Acoustical abatement with hard surface flooring is nothing new, and acoustical underlayments have been around for decades. But now there’s less carpet than ever, and hard surface flooring is installed in much larger applications, so noise issues are more prevalent than ever, driving demand for higher performance in sound mitigation systems.

In some cases, flooring producers build acoustical barriers in their backings-for instance, the cork backing in some WPC products both adds cushioning and reduces sound transmission. And floor prep and underlayment suppliers also create products that break up sound in different ways.

When it comes to carpet, primary and secondary backings are largely developed to not just hold the product together but also to keep it stable, so that the pattern on the surface will not be skewed. Residential broadloom generally features a polypropylene primary backing, into which the face fiber is tufted. Then a secondary backing, also of polypropylene, is attached through the use of a latex binder. There are a few exceptions, like Shaw’s Lifeguard backing and Mohawk’s Airo carpet, which use more innovative backing solutions.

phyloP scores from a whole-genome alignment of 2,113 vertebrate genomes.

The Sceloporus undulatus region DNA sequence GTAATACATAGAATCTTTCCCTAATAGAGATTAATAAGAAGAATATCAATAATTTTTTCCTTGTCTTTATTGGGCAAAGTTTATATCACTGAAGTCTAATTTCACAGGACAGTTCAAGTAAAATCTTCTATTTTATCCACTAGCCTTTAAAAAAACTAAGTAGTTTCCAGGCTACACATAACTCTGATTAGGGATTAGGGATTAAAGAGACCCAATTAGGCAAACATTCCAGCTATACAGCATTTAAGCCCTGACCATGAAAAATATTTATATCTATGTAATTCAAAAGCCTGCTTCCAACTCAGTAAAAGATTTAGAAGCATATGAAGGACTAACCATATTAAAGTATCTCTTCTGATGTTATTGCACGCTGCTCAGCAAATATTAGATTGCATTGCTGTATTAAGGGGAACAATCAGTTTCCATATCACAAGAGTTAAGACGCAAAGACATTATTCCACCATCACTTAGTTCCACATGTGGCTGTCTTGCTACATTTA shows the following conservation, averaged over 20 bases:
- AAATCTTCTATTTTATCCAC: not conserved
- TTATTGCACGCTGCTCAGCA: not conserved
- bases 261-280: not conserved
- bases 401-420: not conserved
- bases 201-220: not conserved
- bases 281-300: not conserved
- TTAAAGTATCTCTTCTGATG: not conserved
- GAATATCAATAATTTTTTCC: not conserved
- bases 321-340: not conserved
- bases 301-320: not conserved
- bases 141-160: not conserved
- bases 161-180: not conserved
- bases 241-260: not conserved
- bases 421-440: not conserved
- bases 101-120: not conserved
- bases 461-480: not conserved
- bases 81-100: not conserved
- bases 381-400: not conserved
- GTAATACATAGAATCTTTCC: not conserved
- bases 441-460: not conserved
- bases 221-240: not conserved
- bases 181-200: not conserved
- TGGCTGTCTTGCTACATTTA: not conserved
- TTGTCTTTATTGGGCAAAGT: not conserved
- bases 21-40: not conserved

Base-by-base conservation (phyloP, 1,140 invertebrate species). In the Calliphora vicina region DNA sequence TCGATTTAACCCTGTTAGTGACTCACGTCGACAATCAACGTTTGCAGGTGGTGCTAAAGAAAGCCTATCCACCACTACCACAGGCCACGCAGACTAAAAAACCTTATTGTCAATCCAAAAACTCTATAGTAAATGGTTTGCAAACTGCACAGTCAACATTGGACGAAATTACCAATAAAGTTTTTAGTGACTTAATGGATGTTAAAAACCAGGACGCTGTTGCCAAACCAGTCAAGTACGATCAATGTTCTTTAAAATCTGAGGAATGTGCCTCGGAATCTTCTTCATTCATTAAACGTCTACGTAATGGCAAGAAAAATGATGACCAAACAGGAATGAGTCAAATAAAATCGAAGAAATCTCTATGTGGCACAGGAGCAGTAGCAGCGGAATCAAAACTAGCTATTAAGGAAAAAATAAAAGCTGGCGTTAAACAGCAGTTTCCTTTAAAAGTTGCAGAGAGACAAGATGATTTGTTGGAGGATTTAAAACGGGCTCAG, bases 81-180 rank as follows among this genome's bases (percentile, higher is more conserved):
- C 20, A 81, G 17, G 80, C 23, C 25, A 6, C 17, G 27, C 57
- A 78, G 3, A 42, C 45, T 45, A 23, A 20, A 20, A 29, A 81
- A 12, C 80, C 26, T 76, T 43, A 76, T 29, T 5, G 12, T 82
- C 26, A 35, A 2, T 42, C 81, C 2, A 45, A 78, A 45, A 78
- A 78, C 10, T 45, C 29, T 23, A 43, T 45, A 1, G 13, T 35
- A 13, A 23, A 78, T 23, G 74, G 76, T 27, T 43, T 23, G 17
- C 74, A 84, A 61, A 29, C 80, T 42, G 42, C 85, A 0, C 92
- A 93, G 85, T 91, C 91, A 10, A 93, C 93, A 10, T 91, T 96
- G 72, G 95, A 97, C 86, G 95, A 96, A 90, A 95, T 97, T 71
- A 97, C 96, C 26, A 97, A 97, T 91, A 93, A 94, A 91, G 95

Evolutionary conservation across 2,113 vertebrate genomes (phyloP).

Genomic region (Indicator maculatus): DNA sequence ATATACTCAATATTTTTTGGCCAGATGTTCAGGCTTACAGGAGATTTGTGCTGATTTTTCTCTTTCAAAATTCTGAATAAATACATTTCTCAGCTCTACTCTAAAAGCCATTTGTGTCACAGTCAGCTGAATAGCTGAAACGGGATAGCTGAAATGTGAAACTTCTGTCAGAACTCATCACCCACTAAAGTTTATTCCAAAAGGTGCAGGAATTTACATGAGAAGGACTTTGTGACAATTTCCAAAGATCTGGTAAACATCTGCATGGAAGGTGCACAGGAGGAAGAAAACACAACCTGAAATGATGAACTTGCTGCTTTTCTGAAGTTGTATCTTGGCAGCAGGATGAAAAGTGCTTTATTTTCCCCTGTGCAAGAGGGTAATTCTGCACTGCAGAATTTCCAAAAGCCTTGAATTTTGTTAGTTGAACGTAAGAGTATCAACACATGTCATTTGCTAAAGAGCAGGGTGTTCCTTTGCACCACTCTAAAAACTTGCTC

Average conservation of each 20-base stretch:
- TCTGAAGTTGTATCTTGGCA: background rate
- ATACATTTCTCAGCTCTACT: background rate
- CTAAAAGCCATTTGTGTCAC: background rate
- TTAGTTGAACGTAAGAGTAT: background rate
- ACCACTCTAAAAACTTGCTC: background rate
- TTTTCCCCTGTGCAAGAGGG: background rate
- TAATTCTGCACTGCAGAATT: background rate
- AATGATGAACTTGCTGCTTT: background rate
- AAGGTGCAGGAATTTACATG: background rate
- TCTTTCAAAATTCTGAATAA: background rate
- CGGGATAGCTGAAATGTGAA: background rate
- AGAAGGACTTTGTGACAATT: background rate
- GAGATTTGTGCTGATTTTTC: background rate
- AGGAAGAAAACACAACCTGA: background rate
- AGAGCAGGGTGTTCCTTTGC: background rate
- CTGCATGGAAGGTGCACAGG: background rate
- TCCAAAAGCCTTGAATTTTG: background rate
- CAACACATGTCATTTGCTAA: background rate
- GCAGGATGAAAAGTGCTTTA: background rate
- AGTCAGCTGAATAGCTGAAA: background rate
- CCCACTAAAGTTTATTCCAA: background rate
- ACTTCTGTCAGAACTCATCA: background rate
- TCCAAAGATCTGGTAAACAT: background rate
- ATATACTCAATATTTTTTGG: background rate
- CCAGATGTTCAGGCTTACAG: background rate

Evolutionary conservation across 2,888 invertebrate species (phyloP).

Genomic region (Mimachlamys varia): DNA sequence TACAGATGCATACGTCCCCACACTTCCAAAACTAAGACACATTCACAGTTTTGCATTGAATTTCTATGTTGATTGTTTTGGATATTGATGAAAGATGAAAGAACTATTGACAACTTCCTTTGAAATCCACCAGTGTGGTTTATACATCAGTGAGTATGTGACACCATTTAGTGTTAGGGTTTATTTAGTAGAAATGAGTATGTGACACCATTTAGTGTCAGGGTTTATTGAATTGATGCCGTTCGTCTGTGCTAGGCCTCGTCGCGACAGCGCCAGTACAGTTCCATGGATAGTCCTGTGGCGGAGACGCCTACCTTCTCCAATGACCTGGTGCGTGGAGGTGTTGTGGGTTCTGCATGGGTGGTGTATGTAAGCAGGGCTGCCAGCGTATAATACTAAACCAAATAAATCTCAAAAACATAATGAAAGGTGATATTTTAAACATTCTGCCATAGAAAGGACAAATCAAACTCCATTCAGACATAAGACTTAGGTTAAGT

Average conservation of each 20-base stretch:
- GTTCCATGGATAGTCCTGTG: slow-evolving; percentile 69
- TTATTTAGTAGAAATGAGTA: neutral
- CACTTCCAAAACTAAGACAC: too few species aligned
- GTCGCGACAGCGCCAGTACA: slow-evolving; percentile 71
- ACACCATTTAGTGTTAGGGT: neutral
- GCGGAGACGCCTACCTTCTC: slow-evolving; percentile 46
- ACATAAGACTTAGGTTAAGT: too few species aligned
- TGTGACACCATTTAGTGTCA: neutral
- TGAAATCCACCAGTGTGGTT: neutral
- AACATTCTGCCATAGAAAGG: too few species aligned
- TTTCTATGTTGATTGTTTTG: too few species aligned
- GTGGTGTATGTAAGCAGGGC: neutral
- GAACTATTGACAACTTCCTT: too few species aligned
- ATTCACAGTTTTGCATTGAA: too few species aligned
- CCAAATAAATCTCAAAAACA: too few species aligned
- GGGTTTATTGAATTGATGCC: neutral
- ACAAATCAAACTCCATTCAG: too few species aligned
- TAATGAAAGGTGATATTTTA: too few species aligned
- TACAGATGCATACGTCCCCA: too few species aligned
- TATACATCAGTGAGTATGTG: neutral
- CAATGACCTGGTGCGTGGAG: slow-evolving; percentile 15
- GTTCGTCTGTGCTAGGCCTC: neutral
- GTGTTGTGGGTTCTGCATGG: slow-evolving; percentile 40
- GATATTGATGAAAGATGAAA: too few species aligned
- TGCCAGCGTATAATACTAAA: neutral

On the commercial side, the market is dominated by carpet tile, where polypropylene cannot endure the heat of the manufacturing process, so the go-to solution is spunbonded nonwoven polyester. And in recent years, Propex has pioneered the use of woven polyester carpet tile backings as an alternative.

One of the big stories in the carpet backings business last year was the sale of Propex Operating Company to a family investment group in Vancouver, British Columbia, with the European operations purchased on April 1 and the U.S. assets on April 30. It was renamed Propex Furnishing Solutions.

Propex has been the most prominent independent carpet backing firm in the domestic market for decades-including in its earlier incarnations as part of Amoco and BP-pioneering a range of carpet backings, including the Polybac family of broadloom primary backings, the ActionBac secondary backing and, more recently, the Artis line of woven PET carpet tile backings.